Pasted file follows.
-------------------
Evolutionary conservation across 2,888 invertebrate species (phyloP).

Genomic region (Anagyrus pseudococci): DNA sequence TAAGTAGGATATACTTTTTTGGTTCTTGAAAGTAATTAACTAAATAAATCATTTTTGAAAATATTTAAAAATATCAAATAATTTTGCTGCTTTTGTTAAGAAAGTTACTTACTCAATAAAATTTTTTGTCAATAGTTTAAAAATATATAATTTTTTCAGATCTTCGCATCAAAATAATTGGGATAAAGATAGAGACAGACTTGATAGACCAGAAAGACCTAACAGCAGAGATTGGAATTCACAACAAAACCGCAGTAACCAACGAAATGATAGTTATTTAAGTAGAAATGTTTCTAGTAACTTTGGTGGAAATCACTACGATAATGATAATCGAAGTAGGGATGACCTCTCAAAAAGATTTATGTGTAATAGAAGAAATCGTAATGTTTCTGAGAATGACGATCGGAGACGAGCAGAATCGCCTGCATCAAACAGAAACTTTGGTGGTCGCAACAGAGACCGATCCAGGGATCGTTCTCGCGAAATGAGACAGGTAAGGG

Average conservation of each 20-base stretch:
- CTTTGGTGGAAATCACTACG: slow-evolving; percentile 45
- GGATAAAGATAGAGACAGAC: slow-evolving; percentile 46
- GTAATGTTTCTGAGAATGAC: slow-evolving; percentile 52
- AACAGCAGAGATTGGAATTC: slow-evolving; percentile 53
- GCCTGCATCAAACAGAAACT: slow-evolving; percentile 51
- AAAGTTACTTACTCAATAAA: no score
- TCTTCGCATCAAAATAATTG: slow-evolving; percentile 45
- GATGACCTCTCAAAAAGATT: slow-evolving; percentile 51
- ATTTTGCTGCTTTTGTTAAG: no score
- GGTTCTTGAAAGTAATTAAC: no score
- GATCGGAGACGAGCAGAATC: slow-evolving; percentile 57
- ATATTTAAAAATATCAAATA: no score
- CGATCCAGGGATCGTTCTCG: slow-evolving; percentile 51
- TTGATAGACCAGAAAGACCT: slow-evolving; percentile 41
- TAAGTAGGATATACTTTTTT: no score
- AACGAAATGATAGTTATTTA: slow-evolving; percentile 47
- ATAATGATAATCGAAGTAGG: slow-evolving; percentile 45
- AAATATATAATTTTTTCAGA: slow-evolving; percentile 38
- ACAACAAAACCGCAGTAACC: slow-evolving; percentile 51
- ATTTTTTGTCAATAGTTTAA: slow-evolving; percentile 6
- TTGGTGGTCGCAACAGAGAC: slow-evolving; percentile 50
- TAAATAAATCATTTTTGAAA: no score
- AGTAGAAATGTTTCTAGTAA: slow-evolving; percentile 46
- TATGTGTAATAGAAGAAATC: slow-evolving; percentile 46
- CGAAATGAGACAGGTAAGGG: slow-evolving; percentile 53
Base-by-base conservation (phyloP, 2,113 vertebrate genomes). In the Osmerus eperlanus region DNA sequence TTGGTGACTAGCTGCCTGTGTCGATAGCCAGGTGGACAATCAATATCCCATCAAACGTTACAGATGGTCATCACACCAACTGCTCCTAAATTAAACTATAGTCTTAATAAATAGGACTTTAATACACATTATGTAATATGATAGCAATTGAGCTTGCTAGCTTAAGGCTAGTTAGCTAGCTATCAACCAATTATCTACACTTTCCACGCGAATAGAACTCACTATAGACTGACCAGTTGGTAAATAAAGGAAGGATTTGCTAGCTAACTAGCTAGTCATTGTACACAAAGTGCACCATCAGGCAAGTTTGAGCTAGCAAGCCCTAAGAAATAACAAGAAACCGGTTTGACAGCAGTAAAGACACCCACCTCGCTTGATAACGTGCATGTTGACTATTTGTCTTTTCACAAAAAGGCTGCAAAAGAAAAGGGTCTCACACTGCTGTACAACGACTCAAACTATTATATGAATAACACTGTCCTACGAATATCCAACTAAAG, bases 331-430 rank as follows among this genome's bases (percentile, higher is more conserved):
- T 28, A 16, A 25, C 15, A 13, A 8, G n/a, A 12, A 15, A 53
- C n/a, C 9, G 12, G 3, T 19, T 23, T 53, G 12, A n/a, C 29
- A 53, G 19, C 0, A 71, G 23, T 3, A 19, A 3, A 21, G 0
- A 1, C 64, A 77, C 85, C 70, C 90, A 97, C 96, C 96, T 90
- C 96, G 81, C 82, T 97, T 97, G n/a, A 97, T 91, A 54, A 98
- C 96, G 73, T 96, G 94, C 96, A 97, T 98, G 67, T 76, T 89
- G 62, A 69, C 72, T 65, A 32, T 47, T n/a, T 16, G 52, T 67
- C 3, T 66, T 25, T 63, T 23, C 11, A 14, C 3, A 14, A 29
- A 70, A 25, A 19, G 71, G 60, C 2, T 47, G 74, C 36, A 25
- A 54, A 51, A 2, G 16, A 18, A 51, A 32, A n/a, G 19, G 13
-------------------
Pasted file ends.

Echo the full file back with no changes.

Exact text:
Evolutionary conservation across 2,888 invertebrate species (phyloP).

Genomic region (Anagyrus pseudococci): DNA sequence TAAGTAGGATATACTTTTTTGGTTCTTGAAAGTAATTAACTAAATAAATCATTTTTGAAAATATTTAAAAATATCAAATAATTTTGCTGCTTTTGTTAAGAAAGTTACTTACTCAATAAAATTTTTTGTCAATAGTTTAAAAATATATAATTTTTTCAGATCTTCGCATCAAAATAATTGGGATAAAGATAGAGACAGACTTGATAGACCAGAAAGACCTAACAGCAGAGATTGGAATTCACAACAAAACCGCAGTAACCAACGAAATGATAGTTATTTAAGTAGAAATGTTTCTAGTAACTTTGGTGGAAATCACTACGATAATGATAATCGAAGTAGGGATGACCTCTCAAAAAGATTTATGTGTAATAGAAGAAATCGTAATGTTTCTGAGAATGACGATCGGAGACGAGCAGAATCGCCTGCATCAAACAGAAACTTTGGTGGTCGCAACAGAGACCGATCCAGGGATCGTTCTCGCGAAATGAGACAGGTAAGGG

Average conservation of each 20-base stretch:
- CTTTGGTGGAAATCACTACG: slow-evolving; percentile 45
- GGATAAAGATAGAGACAGAC: slow-evolving; percentile 46
- GTAATGTTTCTGAGAATGAC: slow-evolving; percentile 52
- AACAGCAGAGATTGGAATTC: slow-evolving; percentile 53
- GCCTGCATCAAACAGAAACT: slow-evolving; percentile 51
- AAAGTTACTTACTCAATAAA: no score
- TCTTCGCATCAAAATAATTG: slow-evolving; percentile 45
- GATGACCTCTCAAAAAGATT: slow-evolving; percentile 51
- ATTTTGCTGCTTTTGTTAAG: no score
- GGTTCTTGAAAGTAATTAAC: no score
- GATCGGAGACGAGCAGAATC: slow-evolving; percentile 57
- ATATTTAAAAATATCAAATA: no score
- CGATCCAGGGATCGTTCTCG: slow-evolving; percentile 51
- TTGATAGACCAGAAAGACCT: slow-evolving; percentile 41
- TAAGTAGGATATACTTTTTT: no score
- AACGAAATGATAGTTATTTA: slow-evolving; percentile 47
- ATAATGATAATCGAAGTAGG: slow-evolving; percentile 45
- AAATATATAATTTTTTCAGA: slow-evolving; percentile 38
- ACAACAAAACCGCAGTAACC: slow-evolving; percentile 51
- ATTTTTTGTCAATAGTTTAA: slow-evolving; percentile 6
- TTGGTGGTCGCAACAGAGAC: slow-evolving; percentile 50
- TAAATAAATCATTTTTGAAA: no score
- AGTAGAAATGTTTCTAGTAA: slow-evolving; percentile 46
- TATGTGTAATAGAAGAAATC: slow-evolving; percentile 46
- CGAAATGAGACAGGTAAGGG: slow-evolving; percentile 53
Base-by-base conservation (phyloP, 2,113 vertebrate genomes). In the Osmerus eperlanus region DNA sequence TTGGTGACTAGCTGCCTGTGTCGATAGCCAGGTGGACAATCAATATCCCATCAAACGTTACAGATGGTCATCACACCAACTGCTCCTAAATTAAACTATAGTCTTAATAAATAGGACTTTAATACACATTATGTAATATGATAGCAATTGAGCTTGCTAGCTTAAGGCTAGTTAGCTAGCTATCAACCAATTATCTACACTTTCCACGCGAATAGAACTCACTATAGACTGACCAGTTGGTAAATAAAGGAAGGATTTGCTAGCTAACTAGCTAGTCATTGTACACAAAGTGCACCATCAGGCAAGTTTGAGCTAGCAAGCCCTAAGAAATAACAAGAAACCGGTTTGACAGCAGTAAAGACACCCACCTCGCTTGATAACGTGCATGTTGACTATTTGTCTTTTCACAAAAAGGCTGCAAAAGAAAAGGGTCTCACACTGCTGTACAACGACTCAAACTATTATATGAATAACACTGTCCTACGAATATCCAACTAAAG, bases 331-430 rank as follows among this genome's bases (percentile, higher is more conserved):
- T 28, A 16, A 25, C 15, A 13, A 8, G n/a, A 12, A 15, A 53
- C n/a, C 9, G 12, G 3, T 19, T 23, T 53, G 12, A n/a, C 29
- A 53, G 19, C 0, A 71, G 23, T 3, A 19, A 3, A 21, G 0
- A 1, C 64, A 77, C 85, C 70, C 90, A 97, C 96, C 96, T 90
- C 96, G 81, C 82, T 97, T 97, G n/a, A 97, T 91, A 54, A 98
- C 96, G 73, T 96, G 94, C 96, A 97, T 98, G 67, T 76, T 89
- G 62, A 69, C 72, T 65, A 32, T 47, T n/a, T 16, G 52, T 67
- C 3, T 66, T 25, T 63, T 23, C 11, A 14, C 3, A 14, A 29
- A 70, A 25, A 19, G 71, G 60, C 2, T 47, G 74, C 36, A 25
- A 54, A 51, A 2, G 16, A 18, A 51, A 32, A n/a, G 19, G 13